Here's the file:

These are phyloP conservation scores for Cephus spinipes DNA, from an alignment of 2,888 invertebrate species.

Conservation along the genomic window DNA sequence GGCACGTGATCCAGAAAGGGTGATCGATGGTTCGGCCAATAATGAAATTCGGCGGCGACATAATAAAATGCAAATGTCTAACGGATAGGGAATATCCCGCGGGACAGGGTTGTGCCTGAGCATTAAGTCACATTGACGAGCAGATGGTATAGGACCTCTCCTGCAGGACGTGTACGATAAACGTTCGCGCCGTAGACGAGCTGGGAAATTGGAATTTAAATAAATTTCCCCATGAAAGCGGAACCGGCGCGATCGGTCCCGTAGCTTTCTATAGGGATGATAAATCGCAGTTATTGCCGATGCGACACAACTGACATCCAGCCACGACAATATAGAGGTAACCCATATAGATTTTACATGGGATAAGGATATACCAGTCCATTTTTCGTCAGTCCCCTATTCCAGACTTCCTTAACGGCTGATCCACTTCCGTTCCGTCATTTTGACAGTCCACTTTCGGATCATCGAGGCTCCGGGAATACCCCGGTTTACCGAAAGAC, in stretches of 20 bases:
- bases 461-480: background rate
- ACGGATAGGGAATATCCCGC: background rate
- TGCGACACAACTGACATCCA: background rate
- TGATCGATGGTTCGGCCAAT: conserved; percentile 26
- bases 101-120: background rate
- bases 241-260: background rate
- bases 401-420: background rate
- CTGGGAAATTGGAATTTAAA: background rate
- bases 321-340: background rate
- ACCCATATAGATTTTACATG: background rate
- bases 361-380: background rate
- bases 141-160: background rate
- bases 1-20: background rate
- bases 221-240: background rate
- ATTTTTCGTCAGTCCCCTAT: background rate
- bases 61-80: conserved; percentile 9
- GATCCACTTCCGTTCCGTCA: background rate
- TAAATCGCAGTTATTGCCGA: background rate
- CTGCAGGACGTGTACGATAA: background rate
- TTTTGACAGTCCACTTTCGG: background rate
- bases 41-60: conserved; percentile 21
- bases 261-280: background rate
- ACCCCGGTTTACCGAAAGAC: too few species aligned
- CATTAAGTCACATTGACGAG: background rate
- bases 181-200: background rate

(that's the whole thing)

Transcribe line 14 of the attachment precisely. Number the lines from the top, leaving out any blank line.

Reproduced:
- bases 141-160: background rate